The Museum curates the 2nd largest zoological collection in Poland as well as a herbarium. Founded in 1811, the collections up to date contain about 500,000 specimens in the herbarium, 2 Mio of non-insect invertebrate taxa, 1 Mio specimens of 1,300 insect species, 1,200 fishes, 17,650 higher vertebrates. About 2,000 types of 1,000 taxa are included. Collections have been documented in a card index, later computerized using an Access database (all vertebrates, about one third of invertebrates). A homepage is under construction.
Piotr Rutkowski, Katedra Ekologii Roslin i Ochrony Przyrody UG / Gdansk Wrzeszcz
The herbarium contains 62,000 specimens with a focus on Orchidales, including a collection of 2,000 specimens in formaldehyde. The accessioning of the collections in a database is supposed to be finished within the next two years.
Anna Setlik, Muzeum Geologiczne, Instytutu Nauk Geologicznych / Wroclaw
The old data of the Museum were lost during the last war, a collection of 60,000 specimens disappeared. Todays collections cover paleontological objects, mainly from Poland, also including other European countries. A card catalogue (12,000 specimens, fully documented) is being transferred to a FoxPro database and is accessible via the WWW.
Barbara Godzik, Instytut Botaniki PAN / Kraków
The Institute of Botany compiled an extensive overview of Polish herbaria, available on the internet (see http://bobas.ib-pan.krakow.pl/herb/herbar.htm). The institutes own collections, with more than 1 Mio specimens, constitute about a quarter of all Polish herbarium specimens, including a large phycological department, fungi, and vascular plants and a type collection of about 700 mosses. The paleontological collections are databased and available in the WWW, plans for the computerization of the other collections exist.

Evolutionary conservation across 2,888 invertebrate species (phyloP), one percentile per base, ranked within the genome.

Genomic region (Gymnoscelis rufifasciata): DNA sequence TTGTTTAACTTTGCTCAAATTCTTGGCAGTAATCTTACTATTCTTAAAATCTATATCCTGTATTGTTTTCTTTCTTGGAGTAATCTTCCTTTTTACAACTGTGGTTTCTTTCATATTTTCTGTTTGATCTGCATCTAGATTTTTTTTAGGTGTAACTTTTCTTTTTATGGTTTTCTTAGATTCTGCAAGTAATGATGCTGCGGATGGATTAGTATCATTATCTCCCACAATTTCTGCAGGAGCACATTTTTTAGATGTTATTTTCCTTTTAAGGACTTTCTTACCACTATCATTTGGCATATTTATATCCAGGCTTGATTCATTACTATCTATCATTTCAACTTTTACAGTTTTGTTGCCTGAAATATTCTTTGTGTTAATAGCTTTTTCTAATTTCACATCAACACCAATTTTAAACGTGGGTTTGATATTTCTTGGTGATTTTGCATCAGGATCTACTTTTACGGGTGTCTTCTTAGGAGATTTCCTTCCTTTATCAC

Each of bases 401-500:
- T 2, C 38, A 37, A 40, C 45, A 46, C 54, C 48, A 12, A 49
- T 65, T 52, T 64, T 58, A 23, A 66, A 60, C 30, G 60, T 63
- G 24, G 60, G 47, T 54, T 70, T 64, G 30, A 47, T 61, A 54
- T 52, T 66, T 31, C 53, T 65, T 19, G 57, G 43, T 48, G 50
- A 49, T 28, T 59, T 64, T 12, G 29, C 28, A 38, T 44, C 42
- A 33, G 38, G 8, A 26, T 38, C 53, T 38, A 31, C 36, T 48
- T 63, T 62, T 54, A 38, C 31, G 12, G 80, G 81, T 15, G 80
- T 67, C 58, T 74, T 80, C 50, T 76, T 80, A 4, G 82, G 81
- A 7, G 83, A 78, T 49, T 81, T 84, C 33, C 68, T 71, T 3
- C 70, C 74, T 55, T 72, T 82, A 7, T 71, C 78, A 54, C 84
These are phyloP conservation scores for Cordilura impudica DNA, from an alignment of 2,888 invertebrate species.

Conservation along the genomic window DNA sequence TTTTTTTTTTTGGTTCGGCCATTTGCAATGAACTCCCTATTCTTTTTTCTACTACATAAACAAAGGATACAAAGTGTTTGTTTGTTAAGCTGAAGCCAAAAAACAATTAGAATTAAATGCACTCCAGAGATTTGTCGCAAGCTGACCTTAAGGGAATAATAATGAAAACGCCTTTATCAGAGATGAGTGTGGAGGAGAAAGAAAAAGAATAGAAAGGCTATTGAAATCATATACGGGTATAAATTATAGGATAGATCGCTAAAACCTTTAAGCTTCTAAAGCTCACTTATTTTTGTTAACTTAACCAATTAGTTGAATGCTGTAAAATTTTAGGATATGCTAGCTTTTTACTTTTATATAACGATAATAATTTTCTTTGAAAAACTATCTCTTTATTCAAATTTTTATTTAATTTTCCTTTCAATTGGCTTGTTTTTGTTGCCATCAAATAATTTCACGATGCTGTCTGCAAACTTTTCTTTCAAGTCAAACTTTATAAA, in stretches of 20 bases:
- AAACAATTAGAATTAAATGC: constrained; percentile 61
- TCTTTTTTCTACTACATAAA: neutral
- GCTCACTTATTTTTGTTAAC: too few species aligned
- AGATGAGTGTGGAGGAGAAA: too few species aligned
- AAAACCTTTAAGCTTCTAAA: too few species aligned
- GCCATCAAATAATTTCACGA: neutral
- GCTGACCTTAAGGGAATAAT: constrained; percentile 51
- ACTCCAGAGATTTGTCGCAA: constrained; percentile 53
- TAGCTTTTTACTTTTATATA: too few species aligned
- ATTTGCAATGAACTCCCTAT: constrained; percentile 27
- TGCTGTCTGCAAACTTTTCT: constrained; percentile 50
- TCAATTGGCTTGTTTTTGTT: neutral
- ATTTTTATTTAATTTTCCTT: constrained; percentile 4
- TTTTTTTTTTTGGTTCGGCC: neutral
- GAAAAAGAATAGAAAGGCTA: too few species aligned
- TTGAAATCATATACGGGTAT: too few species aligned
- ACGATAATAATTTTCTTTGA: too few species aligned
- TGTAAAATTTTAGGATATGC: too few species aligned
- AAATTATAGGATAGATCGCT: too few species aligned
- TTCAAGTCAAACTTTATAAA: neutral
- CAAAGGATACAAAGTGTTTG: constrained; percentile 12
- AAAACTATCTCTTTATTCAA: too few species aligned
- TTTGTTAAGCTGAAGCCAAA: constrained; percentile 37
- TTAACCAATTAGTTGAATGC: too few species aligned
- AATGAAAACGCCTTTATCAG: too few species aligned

Piotr Szkudlarz, Instytut Biologii UAM / Poznan
The collections consist mainly of material from Poland, the Balkan region and the USA. Grave problems consisting in a lack of sufficient working space, of staff and of funds make the curation of the collections extremely difficult.
Mariusz Zielonka, Slowinski Park Narodowy / Smoldzino
The National Park has a small museum attached, its exhibitions devoted mainly to educational aspects of the park, also containing a small herbarium. The park itself receives about 60,000 visitors per year.
Andrzej Witkowski, Zaklad Paleooceanologii US / Szczecin
The Oceanological Institute has research interests in the Baltic region, as well as a world-wide scope. Its collections, i.a., include about 10,000 diatom slides and 4,000 wet samples from all over the world. The implementation of a database is intended for the near future.
[Workshop index | Scope | Introduction to BioCISE | Presentations | Discussion and conclusions | Participants]
The workshop was organized by Prof. Dr. Andrzej Witkowski, Uniwersytet Szczecinski, email@example.com
This page last updated March 09, 2000
© BioCISE Secretariat. Email: biocise@, FAX: +49 (30) 841729-55
Address: Botanischer Garten und Botanisches Museum Berlin-Dahlem (BGBM), Freie Universität Berlin, Königin-Luise-Str. 6-8, D-14195 Berlin, Germany